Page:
2023 MLB Preview: National League


2023 National League Preview




NL East


This is a strong division that might send more teams to the playoffs than other.


Who will win it? The Braves are just a year removed from winning the World Series and always manage to have superb pitching. If they falter, it will be because Acuna and Albies fail to bounce back from their 2022 injuries and the durable Charlie Morton finally pitches his age. The rest of the lineup could struggle if Acuna and Albies don’t fully recover.


For the above uncertainties, the Mets are my pick to win the East. On paper, the pitching is dominant, as long Father Time doesn’t catch up with Verlander and Scherzer. Alonzo, Nimmo, Lindor, Marte, et al. should put a lot of runs on the scoreboard.


In my view, the Phillies simply got hot at an opportune time last year. They have lost Harper until around the All-Star break. In theory there is plenty of offense (Turner, Schwarber, Realmuto, Hoskins), but Nola and Wheeler, and Walker will have to pitch well for Philadelphia to get into the postseason. I think I’ve seen enough of Nola to be skeptical that he’s much more than a should-have-been.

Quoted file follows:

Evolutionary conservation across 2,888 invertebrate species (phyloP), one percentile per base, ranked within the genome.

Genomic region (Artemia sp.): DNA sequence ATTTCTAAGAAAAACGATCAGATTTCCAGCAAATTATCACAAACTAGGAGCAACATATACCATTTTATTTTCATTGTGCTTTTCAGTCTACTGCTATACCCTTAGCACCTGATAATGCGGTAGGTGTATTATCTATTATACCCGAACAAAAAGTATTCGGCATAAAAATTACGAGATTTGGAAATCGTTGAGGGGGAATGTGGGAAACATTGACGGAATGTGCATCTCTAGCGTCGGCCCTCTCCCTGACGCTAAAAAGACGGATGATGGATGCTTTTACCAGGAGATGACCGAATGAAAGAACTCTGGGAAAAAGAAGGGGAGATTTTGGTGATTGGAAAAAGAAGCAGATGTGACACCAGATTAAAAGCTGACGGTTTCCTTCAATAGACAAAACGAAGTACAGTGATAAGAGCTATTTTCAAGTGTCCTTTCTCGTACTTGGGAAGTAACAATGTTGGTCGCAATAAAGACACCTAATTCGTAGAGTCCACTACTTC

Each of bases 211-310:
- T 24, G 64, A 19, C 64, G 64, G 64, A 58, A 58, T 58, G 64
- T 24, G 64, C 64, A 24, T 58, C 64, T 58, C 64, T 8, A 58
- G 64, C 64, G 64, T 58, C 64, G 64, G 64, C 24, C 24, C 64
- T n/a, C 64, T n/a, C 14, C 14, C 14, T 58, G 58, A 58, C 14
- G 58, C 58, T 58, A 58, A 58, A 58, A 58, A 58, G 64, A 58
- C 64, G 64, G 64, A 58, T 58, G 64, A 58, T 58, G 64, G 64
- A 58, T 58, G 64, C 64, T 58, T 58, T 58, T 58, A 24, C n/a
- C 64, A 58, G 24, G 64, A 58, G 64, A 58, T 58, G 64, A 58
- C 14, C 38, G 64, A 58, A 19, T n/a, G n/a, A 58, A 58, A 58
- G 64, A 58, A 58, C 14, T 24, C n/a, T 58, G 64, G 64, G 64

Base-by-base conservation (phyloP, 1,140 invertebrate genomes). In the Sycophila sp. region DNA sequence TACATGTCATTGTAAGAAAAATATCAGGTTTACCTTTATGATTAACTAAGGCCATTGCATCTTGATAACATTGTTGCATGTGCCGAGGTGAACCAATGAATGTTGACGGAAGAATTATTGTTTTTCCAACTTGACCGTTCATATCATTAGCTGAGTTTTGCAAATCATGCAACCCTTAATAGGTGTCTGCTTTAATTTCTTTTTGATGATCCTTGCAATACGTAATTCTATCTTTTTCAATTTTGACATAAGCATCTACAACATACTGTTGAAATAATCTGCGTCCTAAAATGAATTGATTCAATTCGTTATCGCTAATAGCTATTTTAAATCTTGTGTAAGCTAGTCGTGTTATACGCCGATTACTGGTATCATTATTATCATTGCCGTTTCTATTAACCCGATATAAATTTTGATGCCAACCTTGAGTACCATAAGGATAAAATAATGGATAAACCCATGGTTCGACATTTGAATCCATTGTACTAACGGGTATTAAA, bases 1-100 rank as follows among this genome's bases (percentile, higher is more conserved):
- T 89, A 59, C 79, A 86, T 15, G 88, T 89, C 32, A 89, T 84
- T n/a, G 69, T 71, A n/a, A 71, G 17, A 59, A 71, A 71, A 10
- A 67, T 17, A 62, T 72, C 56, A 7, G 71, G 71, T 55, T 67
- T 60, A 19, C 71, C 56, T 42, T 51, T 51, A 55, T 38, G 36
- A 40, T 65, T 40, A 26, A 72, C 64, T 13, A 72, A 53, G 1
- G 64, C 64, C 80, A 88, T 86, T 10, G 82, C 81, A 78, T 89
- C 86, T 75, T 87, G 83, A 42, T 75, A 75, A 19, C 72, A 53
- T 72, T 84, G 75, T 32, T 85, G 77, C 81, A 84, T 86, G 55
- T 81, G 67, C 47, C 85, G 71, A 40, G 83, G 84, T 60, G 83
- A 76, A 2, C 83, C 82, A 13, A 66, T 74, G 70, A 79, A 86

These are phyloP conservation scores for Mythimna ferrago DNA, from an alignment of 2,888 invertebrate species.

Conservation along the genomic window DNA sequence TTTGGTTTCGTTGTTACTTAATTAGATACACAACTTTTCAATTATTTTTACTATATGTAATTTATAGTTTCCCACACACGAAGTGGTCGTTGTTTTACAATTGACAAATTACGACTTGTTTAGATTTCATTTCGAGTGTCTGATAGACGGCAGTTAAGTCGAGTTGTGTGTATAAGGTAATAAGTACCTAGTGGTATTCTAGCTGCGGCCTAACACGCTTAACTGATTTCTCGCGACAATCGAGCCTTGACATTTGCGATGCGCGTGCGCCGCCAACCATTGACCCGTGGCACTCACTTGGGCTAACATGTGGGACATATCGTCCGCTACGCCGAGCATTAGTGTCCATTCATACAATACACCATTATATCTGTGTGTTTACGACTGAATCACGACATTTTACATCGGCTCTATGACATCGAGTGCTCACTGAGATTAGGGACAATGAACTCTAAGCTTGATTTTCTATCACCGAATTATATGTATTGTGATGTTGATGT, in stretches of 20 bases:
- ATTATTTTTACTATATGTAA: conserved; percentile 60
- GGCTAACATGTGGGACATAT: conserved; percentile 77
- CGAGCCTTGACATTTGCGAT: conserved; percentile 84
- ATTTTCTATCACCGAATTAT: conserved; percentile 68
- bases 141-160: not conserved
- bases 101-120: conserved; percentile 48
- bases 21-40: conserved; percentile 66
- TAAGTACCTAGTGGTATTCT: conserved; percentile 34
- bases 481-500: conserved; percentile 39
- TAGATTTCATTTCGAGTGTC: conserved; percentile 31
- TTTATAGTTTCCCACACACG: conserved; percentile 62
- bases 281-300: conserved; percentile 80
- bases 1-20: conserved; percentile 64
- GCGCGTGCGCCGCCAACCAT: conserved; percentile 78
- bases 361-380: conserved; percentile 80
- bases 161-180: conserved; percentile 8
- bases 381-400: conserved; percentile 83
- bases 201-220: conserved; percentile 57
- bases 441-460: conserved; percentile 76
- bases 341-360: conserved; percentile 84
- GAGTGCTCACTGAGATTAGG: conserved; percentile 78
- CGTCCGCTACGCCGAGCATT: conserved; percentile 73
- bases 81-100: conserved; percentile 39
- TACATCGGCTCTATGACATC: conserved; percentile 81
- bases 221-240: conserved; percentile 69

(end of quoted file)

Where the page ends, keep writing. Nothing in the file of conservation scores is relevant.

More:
Note: Rhys Hoskins tore his ACL after this was written and will miss the 2023 season. Coupled with Harper's injury, this will hurt the Phillies very badly. Last year's NL champs might struggle to make the playoffs in 2023.

They aren’t good enough to win, but the Nationals get my vote for the division team that will be tougher than anyone thinks. Robles needs to be a stud again for that to happen and Corbin needs to pitch like he deserved the ridiculous contract Washington signed him to. They will struggle again, but they will show marked improvement if the young pitchers mature. If they don’t, it’s another last place finish.  


The Marlins have emerging young players and, in Alcantara, a perpetual Cy Young candidate. I doubt they will hit well enough to be much of a threat though. What the Fishburgers need more than anything is relocation to Montreal.


NL Central:


What’s up with teams in the middle of the country? Call this the other Perpetual Disappointment Division.


Never discount the Cardinals. Goldschmidt, Arenado, and Contreas can bash if others get on base. They freakin’ stole Montgomery from the Yankees to go with Flaherty, Mikolas, and the ageless Adam Wainwright. If Matz makes it back from injury–a big if–this is a very strong pitching staff. St. Louis could easily steal the NL Central.


The Brewers will go as far as bounce backs from Yelich, Naquin, Winkler, and a few others take them. This is a low OBP team that’s built a bit like the all-or-nothing Yankees. They’ll need to score runs as the pitching is Woodruff, Burnes, and pray for a miracle. Milwaukee might well end up the most disappointing team in the division.